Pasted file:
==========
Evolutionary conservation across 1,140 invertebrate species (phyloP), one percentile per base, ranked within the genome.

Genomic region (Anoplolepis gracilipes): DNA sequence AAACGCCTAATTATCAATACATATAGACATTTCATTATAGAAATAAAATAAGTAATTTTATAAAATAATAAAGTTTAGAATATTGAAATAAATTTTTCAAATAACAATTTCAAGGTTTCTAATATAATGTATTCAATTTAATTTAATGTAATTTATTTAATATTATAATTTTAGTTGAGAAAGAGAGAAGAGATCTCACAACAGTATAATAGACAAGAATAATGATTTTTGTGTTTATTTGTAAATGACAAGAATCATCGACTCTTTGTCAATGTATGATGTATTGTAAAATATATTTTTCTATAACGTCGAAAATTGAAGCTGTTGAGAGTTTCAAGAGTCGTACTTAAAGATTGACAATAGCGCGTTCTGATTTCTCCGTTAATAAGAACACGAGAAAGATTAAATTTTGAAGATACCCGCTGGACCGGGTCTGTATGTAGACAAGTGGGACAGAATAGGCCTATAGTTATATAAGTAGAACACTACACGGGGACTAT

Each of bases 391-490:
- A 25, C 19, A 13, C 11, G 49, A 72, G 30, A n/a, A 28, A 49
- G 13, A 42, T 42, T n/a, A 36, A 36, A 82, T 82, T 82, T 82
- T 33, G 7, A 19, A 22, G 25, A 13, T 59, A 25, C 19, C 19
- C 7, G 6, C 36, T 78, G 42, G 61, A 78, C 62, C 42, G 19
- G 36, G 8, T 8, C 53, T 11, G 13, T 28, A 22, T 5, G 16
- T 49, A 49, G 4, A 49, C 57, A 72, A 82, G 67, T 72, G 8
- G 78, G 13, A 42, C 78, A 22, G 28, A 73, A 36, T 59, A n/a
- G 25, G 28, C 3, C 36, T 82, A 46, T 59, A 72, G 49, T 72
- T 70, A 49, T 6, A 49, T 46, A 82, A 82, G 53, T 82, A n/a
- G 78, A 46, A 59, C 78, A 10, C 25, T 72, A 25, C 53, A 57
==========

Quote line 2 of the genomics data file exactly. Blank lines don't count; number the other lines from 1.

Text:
Genomic region (Anoplolepis gracilipes): DNA sequence AAACGCCTAATTATCAATACATATAGACATTTCATTATAGAAATAAAATAAGTAATTTTATAAAATAATAAAGTTTAGAATATTGAAATAAATTTTTCAAATAACAATTTCAAGGTTTCTAATATAATGTATTCAATTTAATTTAATGTAATTTATTTAATATTATAATTTTAGTTGAGAAAGAGAGAAGAGATCTCACAACAGTATAATAGACAAGAATAATGATTTTTGTGTTTATTTGTAAATGACAAGAATCATCGACTCTTTGTCAATGTATGATGTATTGTAAAATATATTTTTCTATAACGTCGAAAATTGAAGCTGTTGAGAGTTTCAAGAGTCGTACTTAAAGATTGACAATAGCGCGTTCTGATTTCTCCGTTAATAAGAACACGAGAAAGATTAAATTTTGAAGATACCCGCTGGACCGGGTCTGTATGTAGACAAGTGGGACAGAATAGGCCTATAGTTATATAAGTAGAACACTACACGGGGACTAT